Do we miss him in Calgary? Absolutely. Joakim Nordstrom was brought in to replace Rieder on the PK unit, but he’s failed to impress anyone. Nordstrom has zero points, shown very little offensive upside, and the team’s PK is currently 18th in the NHL.

Travis Hamonic: Signed with Vancouver Canucks

I think the writing was on the wall for Travis Hamonic when he opted out of playing in the Edmonton bubble for the 2019-20 Stanley Cup playoffs. After three solid but unspectacular seasons patrolling the Flames’ blueline, the team decided to move on from the Manitoba-native, allowing the 30-year-old d-man to explore other offers. Hamonic signed a one-year, $1.25 million deal with the Vancouver Canucks after the club lost veteran defenceman Tanev to the Flames during the offseason. It’s obvious the Canucks were trying to fill that big void on the back end, but so far, the results haven’t been very good.

Travis Hamonic Calgary Flames
Travis Hamonic (Amy Irvin / The Hockey Writers)

Hamonic has only suited up five times so far this season and is currently out of the lineup after suffering an upper-body injury on January 20. In the games he did play, the stay-at-home defenceman struggled, looking rather rusty. For a supposedly aggressive blueliner, he hasn’t thrown many hits and looks like he’s simply trying to get back up to speed after having to quarantine for two weeks because of COVID-19 protocols. The ex-Flame has picked up two assists through five games and has averaged 18:18 of ice time.

Do we miss him in Calgary? Not even a little bit. Hamonic is a poor man’s Tanev…very poor.

Cam Talbot: Signed with Minnesota Wild

Like Rieder, Cam Talbot was another ex-Oiler reclamation project that actually worked out pretty well for the Flames. Calgary signed the 33-year-old netminder to a one-year deal to backstop David Rittich at the start of the 2019-20 season, but over the course of the year, the veteran puck stopper ended up stopping more pucks than Big Save Dave and was named the team’s starting goalie heading into the playoffs. Talbot may have been yanked from the deciding Game 6 of the Dallas series, but he actually had a very strong postseason run, and many thought he deserved to be re-signed.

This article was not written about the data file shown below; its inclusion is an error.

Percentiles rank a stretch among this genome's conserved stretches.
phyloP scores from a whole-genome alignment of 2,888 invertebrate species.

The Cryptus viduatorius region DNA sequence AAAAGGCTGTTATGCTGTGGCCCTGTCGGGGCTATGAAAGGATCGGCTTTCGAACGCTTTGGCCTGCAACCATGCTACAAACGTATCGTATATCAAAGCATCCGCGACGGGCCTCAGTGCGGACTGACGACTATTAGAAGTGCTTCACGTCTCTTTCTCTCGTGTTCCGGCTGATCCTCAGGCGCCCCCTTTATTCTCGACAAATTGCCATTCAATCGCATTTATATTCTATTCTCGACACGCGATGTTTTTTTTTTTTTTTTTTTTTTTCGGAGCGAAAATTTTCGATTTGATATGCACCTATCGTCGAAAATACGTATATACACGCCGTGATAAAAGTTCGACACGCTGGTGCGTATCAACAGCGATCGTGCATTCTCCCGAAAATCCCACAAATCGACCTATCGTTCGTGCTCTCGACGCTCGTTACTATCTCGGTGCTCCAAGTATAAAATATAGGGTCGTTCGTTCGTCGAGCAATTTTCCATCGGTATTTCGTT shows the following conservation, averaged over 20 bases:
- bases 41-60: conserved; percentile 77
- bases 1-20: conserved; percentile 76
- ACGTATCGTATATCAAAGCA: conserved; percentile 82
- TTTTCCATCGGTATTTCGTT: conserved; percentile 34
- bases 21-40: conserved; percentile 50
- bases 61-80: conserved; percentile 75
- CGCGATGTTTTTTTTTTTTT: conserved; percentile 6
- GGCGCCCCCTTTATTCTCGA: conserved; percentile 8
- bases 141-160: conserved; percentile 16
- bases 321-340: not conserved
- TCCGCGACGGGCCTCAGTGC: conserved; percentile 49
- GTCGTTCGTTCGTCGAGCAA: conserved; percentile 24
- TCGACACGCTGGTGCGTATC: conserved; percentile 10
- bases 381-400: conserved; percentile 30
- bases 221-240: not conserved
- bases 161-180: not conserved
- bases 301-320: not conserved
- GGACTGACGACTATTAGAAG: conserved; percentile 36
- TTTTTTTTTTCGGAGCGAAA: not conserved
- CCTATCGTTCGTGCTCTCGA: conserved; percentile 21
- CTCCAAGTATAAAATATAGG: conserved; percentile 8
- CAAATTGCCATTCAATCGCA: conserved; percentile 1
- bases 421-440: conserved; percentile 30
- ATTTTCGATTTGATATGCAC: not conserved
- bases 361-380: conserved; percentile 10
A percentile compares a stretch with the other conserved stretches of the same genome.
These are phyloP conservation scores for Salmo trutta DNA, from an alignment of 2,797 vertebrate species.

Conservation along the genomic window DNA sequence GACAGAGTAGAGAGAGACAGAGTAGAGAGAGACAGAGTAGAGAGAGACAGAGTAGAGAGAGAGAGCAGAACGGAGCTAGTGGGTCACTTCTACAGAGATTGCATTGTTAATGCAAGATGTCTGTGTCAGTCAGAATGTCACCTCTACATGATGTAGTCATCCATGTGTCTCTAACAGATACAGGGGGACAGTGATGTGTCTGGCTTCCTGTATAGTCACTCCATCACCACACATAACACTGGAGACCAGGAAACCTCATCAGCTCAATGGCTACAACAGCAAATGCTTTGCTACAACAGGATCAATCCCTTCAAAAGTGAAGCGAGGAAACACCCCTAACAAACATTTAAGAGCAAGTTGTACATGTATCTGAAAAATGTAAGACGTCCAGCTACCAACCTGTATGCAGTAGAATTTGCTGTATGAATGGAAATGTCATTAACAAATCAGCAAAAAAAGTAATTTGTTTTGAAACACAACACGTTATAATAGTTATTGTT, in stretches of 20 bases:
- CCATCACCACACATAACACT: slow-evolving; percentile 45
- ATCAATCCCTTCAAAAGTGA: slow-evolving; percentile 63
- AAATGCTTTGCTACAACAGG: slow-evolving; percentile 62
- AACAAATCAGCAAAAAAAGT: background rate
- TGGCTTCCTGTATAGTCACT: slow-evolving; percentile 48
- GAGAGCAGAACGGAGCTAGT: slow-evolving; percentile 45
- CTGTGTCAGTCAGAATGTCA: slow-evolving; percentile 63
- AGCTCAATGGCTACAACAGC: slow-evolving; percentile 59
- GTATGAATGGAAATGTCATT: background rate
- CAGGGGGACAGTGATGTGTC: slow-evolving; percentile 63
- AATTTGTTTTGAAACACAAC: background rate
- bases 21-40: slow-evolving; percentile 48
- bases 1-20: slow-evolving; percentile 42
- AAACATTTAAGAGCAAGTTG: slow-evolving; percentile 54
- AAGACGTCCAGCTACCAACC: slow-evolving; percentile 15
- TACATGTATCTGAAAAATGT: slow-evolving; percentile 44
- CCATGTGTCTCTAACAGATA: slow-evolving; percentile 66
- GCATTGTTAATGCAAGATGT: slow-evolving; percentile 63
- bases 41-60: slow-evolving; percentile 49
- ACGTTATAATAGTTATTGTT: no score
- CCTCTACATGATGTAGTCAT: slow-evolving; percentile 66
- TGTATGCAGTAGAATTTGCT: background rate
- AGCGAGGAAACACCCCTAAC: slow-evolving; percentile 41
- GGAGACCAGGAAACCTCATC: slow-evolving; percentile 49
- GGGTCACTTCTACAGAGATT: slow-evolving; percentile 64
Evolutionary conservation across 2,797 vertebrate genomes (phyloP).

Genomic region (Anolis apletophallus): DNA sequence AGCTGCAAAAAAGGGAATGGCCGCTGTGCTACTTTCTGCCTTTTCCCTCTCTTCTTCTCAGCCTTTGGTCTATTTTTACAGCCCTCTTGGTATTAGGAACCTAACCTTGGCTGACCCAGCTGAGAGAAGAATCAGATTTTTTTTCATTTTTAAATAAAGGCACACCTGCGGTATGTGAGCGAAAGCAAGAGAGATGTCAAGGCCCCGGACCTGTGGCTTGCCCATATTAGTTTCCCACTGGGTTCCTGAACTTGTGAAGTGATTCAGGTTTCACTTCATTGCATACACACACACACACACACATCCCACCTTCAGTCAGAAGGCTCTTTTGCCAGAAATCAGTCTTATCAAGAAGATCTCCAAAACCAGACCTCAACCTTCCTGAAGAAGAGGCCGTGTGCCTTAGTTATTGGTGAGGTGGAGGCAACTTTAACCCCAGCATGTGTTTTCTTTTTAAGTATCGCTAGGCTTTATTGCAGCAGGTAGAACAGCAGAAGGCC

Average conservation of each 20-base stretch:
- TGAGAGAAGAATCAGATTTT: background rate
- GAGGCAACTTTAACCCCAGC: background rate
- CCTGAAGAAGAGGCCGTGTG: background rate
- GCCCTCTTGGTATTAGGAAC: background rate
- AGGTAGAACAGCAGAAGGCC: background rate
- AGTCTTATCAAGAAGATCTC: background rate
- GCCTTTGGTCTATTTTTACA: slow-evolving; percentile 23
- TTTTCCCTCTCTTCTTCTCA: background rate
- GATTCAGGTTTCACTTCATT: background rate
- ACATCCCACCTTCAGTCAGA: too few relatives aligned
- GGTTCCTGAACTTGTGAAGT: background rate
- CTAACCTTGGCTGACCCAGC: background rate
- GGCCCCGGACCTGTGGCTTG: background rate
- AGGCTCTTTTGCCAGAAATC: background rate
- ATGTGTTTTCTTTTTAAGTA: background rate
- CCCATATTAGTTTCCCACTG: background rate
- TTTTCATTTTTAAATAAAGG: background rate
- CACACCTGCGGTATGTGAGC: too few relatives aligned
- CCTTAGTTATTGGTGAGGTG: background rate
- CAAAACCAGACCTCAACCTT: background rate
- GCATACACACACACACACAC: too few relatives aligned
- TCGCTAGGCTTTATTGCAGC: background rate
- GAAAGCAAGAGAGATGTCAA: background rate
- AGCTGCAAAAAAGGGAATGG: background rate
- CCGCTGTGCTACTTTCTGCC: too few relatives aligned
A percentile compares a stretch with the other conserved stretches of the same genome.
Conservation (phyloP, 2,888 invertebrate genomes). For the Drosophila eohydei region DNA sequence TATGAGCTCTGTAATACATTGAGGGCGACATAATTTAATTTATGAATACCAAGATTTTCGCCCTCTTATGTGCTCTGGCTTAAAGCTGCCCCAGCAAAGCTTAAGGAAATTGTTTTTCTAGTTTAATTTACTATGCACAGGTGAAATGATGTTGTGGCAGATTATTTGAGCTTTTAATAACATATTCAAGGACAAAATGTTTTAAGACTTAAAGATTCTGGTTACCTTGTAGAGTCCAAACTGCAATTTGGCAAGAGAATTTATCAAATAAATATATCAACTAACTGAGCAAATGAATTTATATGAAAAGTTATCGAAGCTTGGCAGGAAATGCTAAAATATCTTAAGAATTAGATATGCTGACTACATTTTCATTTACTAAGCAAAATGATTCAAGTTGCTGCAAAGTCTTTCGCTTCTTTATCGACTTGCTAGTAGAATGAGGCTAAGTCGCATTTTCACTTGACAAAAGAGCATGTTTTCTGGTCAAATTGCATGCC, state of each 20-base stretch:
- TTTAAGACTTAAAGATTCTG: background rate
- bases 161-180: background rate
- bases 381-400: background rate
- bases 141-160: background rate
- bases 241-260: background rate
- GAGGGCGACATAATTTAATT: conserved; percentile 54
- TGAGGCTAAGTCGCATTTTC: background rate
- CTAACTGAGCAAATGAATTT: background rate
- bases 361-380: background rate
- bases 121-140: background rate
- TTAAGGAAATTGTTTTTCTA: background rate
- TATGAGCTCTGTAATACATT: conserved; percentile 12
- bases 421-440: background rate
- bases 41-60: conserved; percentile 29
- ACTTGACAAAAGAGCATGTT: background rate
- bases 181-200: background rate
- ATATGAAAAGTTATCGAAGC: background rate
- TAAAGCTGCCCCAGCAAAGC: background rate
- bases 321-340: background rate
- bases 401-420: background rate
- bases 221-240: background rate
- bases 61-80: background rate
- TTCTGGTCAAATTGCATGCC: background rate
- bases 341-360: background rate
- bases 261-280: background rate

Justin Dowling, Cam Talbot
Dallas Stars’ Justin Dowling scores on Cam Talbot (THE CANADIAN PRESS/Jeff McIntosh)

Obviously, the Flames had other plans between the pipes, so Talbot hit the free agent market, landing a three-year, $11 million contract with the Minnesota Wild. After trading away the underperforming Devan Dubnyk, the Wild brought in the ex-Flame to provide some stability in net, and so far, the Caledonia, Ontario native has been pretty, pretty good. While he missed a week with an injury and several more days being on the COVID list, Talbot has appeared in six games: posting a 3-2 record, a 2.40 goals against average (GAA) and a .920 save percentage (SV%). Not too shabby.

Do we miss him in Calgary? Actually, yes. David Rittich has been very underwhelming in his two starts – could you imagine if they had Talbot backing up Markstrom this season?

Next Offseason Could be Very Interesting

In the end, I think the overall scope of the Flames’ offseason arrivals and departures would best be described as “tinkering” – with the obvious exception being the blockbuster Markstrom signing. While the team has a definite upgrade in goal, the middling results this season have shown that all of those other roster moves have amounted to zero forward progress.

I think we all expected a lot more from this group, but the Flames currently sit at a very mediocre 8-7-1, which is the exact same record they had after 16 games last season. Could another early playoff exit, or a complete failure to even reach the postseason, force the GM to finally make the wholesale changes needed to really shake this organization to its core? Is it time to break up the band? With only 40 games left in the 2020-21 campaign, we’re about to find out.